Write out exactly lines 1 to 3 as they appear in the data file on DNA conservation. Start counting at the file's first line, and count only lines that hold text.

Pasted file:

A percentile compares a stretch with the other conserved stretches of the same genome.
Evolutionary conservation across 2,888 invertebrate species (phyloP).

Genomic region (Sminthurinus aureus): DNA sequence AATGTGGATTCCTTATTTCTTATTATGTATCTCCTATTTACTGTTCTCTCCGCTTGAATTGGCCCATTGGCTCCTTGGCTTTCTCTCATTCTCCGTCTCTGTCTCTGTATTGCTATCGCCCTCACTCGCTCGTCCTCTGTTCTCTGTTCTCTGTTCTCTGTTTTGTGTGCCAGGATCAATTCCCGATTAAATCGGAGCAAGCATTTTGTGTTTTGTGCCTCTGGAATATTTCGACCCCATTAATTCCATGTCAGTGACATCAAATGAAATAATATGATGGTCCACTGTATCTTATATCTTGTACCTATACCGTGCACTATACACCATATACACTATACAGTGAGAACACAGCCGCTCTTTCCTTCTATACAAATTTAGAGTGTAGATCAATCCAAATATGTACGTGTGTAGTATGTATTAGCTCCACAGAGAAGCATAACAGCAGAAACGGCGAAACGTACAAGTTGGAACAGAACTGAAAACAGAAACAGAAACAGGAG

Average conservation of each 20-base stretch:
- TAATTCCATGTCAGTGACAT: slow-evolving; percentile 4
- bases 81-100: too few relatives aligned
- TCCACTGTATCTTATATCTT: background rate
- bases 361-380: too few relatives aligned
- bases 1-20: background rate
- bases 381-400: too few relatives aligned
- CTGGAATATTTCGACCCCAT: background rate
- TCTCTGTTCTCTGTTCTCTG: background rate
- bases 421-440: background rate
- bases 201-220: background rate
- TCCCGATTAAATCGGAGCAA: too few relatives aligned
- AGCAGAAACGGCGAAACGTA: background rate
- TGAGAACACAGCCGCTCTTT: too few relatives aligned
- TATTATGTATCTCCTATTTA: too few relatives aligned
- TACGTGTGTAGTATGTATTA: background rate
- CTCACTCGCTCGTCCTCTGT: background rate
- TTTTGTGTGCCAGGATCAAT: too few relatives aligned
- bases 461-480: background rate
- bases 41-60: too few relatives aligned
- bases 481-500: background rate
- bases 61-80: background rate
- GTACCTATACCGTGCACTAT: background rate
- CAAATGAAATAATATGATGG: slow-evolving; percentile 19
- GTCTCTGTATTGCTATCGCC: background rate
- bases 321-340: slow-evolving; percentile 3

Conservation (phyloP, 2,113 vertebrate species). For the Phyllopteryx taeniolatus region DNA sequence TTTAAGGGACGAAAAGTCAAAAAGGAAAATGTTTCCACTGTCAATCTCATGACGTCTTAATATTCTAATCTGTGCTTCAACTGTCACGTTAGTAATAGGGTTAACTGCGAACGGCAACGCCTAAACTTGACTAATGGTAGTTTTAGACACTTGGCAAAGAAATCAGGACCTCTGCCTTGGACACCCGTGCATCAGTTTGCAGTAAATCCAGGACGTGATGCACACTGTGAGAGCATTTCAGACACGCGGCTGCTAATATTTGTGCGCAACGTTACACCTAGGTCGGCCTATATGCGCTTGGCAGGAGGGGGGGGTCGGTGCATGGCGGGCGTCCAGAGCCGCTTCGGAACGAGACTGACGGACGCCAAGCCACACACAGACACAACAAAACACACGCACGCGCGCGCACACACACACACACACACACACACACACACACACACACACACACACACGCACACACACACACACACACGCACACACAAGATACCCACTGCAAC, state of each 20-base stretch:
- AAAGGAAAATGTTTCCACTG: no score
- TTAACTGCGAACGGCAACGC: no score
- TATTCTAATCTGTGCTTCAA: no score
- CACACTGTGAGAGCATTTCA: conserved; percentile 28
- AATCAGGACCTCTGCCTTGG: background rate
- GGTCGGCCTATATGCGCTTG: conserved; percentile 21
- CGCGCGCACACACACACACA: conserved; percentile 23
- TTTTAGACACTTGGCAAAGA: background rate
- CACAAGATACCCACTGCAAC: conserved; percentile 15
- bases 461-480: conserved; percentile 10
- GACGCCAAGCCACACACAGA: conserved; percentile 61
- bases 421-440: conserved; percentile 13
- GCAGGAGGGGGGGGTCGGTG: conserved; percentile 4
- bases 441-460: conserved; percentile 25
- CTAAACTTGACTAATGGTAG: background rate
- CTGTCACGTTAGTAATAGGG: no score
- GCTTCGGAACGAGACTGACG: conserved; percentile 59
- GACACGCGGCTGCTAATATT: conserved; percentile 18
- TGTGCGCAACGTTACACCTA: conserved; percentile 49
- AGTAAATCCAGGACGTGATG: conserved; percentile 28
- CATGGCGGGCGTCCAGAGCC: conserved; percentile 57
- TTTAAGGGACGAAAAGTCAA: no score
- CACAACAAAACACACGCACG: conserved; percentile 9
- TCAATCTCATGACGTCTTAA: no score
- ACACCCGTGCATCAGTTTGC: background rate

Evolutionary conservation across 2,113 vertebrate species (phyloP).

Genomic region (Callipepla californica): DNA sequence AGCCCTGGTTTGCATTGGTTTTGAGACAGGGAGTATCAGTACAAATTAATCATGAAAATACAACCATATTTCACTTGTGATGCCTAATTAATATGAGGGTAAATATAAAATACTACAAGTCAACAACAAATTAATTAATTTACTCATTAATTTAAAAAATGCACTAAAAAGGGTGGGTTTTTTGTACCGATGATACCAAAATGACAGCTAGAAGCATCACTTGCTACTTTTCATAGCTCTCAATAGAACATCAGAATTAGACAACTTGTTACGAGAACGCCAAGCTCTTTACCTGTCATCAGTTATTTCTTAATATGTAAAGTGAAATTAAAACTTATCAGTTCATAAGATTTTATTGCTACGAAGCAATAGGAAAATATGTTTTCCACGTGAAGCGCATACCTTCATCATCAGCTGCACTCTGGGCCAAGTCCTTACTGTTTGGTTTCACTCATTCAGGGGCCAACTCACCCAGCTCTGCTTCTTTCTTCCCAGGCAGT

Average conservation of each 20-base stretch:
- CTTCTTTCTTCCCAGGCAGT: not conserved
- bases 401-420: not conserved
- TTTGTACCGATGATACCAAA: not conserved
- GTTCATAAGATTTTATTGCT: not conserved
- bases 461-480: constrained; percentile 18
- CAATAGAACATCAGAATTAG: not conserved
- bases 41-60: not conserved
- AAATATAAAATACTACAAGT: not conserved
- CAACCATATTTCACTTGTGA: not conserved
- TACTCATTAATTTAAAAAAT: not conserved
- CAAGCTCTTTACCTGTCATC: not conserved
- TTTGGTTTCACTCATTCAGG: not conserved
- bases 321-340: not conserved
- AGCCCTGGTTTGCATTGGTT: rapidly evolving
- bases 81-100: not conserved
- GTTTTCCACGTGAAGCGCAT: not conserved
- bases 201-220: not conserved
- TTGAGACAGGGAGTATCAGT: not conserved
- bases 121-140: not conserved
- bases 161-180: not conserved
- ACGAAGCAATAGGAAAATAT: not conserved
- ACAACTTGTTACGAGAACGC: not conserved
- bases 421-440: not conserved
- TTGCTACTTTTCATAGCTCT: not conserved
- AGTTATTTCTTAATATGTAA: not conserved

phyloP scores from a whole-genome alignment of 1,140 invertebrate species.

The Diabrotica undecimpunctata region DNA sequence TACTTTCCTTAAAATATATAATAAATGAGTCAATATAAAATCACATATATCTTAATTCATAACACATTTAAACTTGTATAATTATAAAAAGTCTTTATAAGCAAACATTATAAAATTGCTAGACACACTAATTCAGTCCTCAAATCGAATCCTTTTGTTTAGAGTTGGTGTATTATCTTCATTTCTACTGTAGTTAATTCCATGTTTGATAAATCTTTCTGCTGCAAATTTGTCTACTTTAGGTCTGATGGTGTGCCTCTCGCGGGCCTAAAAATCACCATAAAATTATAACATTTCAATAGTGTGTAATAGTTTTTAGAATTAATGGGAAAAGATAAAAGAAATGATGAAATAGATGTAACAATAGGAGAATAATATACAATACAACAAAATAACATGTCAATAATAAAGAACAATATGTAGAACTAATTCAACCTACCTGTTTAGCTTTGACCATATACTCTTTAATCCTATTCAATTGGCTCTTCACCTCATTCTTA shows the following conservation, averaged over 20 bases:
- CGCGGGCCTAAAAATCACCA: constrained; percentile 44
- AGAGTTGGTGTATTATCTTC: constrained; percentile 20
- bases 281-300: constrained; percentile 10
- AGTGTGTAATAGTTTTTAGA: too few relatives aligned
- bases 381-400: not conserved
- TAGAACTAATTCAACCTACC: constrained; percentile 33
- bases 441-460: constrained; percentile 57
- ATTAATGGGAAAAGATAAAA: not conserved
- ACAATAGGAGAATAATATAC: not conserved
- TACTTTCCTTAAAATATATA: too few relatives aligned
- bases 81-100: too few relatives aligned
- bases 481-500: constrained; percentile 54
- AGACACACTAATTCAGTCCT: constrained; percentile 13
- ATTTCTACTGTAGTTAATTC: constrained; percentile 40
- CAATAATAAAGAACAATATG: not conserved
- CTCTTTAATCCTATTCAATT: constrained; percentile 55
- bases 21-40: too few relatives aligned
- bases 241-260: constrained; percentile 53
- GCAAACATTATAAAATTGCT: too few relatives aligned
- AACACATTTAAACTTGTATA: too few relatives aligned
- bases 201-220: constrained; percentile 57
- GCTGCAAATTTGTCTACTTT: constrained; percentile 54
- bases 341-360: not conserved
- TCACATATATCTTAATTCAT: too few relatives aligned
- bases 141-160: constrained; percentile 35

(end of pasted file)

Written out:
A percentile compares a stretch with the other conserved stretches of the same genome.
Evolutionary conservation across 2,888 invertebrate species (phyloP).

Genomic region (Sminthurinus aureus): DNA sequence AATGTGGATTCCTTATTTCTTATTATGTATCTCCTATTTACTGTTCTCTCCGCTTGAATTGGCCCATTGGCTCCTTGGCTTTCTCTCATTCTCCGTCTCTGTCTCTGTATTGCTATCGCCCTCACTCGCTCGTCCTCTGTTCTCTGTTCTCTGTTCTCTGTTTTGTGTGCCAGGATCAATTCCCGATTAAATCGGAGCAAGCATTTTGTGTTTTGTGCCTCTGGAATATTTCGACCCCATTAATTCCATGTCAGTGACATCAAATGAAATAATATGATGGTCCACTGTATCTTATATCTTGTACCTATACCGTGCACTATACACCATATACACTATACAGTGAGAACACAGCCGCTCTTTCCTTCTATACAAATTTAGAGTGTAGATCAATCCAAATATGTACGTGTGTAGTATGTATTAGCTCCACAGAGAAGCATAACAGCAGAAACGGCGAAACGTACAAGTTGGAACAGAACTGAAAACAGAAACAGAAACAGGAG